Overview microphones, infrared sensors, accelerometers and Bluetooth

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As a result of the increasing popularity and pervasiveness of the
internet, employees now use it for purposes not related to work while at the
workplace. And this fact pushed employers to the point where surveillance and
employee monitoring was their option to keep track of workers’ online behavior,
but such action generated many concerns and ethical arguments.

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Surveillance can be implemented in many forms including
microphones, infrared sensors, accelerometers and Bluetooth to measure
employees’ movements, face-to-face encounters, speech patterns, vocal
intonations, physical posture and details of conversations. For instance, some
nurses and patient care technicians now have movement sensors attached to their
badges to know where do they go during their shift and how long did it take
them to get back to the office. Another example would be the program
implemented by JP Morgan to monitor employees and their trading activities, the
system designed to control possible unethical or illegal practices by traders.1

According to a survey cited by the American Management Association
back in 2007, 45% of employers are tracking content, keystrokes, and time spent
at the keyboard, 43% store and review computer files, 12% monitor the
blogosphere to see what is being written about the company and 10% monitor even
their employees’ social networking sites. The survey revealed that more than
1/4 of employers have fired workers for misusing e-mail and nearly 1/3 have
fired employees for misusing the Internet at the workplace.2

Bahaudin Mujtaba in the Journal of Applied Management and
Entrepreneurship concluded that “About 80% of employees in industries such
as banking, insurance, telecommunications, travel, and other related service
industries might be subject to some level of telephone or computer-based
and that means we are all -to a certain point- being monitored and under sort
of surveillance while at the workplace.

All of this data, together with the info available from several studies
and researches on the matter have led to path full of controversy. Issues on
whether surveillance at the workplace is ethical have risen. Some are concerned
about their privacy being harassed but others insist that these actions have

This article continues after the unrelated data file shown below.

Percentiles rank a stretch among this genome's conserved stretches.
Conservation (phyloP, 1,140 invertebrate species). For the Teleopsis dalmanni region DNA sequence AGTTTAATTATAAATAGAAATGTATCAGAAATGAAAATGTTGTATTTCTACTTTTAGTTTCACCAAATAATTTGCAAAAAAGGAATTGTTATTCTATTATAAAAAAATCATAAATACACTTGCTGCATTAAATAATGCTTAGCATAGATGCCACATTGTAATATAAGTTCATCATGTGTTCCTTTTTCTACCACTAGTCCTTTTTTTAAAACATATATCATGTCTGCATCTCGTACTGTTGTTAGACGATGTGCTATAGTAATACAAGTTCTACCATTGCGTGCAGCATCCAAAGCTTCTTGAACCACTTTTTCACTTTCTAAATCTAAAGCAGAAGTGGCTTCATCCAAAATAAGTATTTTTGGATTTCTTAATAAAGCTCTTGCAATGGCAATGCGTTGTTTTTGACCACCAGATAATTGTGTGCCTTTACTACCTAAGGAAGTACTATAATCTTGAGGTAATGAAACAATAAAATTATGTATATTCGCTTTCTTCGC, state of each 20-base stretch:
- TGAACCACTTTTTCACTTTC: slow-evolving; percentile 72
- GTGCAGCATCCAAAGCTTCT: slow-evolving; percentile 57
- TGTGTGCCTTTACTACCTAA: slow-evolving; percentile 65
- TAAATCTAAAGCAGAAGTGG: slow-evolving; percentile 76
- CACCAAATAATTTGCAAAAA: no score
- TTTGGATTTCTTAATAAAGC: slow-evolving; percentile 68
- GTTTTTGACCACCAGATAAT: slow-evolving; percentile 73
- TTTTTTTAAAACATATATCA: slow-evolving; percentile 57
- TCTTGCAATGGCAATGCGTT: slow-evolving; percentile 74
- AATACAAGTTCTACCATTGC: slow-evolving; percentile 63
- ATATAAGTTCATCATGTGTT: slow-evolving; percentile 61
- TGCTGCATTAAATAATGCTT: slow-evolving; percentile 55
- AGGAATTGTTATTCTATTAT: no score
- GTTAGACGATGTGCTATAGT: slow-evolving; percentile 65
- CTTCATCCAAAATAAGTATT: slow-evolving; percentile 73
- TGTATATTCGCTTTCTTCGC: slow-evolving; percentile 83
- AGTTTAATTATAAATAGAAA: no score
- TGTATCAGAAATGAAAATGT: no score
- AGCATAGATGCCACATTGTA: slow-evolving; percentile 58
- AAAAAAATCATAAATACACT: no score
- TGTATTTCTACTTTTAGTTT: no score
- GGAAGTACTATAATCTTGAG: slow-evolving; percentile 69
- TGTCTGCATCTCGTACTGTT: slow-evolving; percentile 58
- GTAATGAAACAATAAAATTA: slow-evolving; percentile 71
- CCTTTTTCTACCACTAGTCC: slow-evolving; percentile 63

been implemented solely to prevent frauds and push the productivity of
employees forward.


Generally speaking, employees believe that a computer-based monitoring
can provide an unbiased objective method of performance evaluation, which
prevents managers from reviewing employees subjectively involving their personal
opinions or feelings. Richard Worsnop in his book `Privacy in the Workplace’
mentioned “Electronic monitoring offers a distinct advantage to the
employee: it is objective”4.

In other words, evaluation resulted from electronic surveillance is more
accurate, and it is implemented for the advantage of employees not against them,
it offers a uniform feedback based on both quality and quantity of workers’ output.

Employers on
the other hand, use electronic surveillance as a method to increase
productivity and ensure an appropriate level of efficiency during working hours.

Several studies have shown that monitoring offers an effective way to decrease
the down time taken by employees and prevent long extended breaks4. Perhaps most importantly that it prevents
Cyberloafing or in other words using working hours to surf the internet for
personal matters or do personal communications. Nielsen Media Research revealed
from a study that every month employees of big companies such IBM and Apple,
log onto the website of the pornographic magazine Penthouse thousands of times5.

Security and
theft prevention are other issues that concern business owners. Surveillance can
help with protecting sensitive information from being leaked and early
mitigation of risky behaviors. Not to forget insider threats that can be
detected before damaging the company. Employers -through monitoring- can also
eliminate their legitimate concerns about email misusing and proprietary
information thefts, which accounts for nearly $2 billions in losses every year,
according to the “International Handbook of White-Collar and Corporate Crime”6.

The atmosphere
in the workplace is one of the things employers are legally liable for. Thus,
the ability to keep track on the records of emails and websites visits is
essential to defend against lawsuits7.

A perfect example -employers would like to avoid- would be the $70 million lawsuit
brought by Morgan Stanley employees, who claimed that the company’s internal
email system had been used to pass racist jokes which created a hostile work
environment8. And
to avoid such cases employers need to electronically monitor their employees, “We
can’t make corporations responsible for stopping unacceptable forms of behavior
and then deny them the tools needed to keep an eye out for that behavior.” Joseph
Garber, a columnist for Forbes magazine, explains8

1 Williams, R. (Sep.

30, 2015). Psychology Today. Retrieved 25 November,
2017, from


2 Amanet,org. (NA). American
Management Association. Retrieved 26 November, 2017, from


3 Williams, R. (Sep.

30, 2015). Psychology Today. Retrieved 25 November,
2017, from

4 Crampton, M. ;
Nishra, S. (NA). Retrieved 24 November,
2017, from


5 Schulman,
M. (Nov 20, 2000). Santa Clara University. Retrieved 26
November, 2017, from


6 Williams, R. (Sep.

30, 2015). Psychology Today. Retrieved 25 November,
2017, from


7 Heathfield,
S. (October 04, 2017). The Balance. Retrieved 25
November, 2017, from

8 Schulman,
M. (Nov 20, 2000). Santa Clara University. Retrieved 26
November, 2017, from



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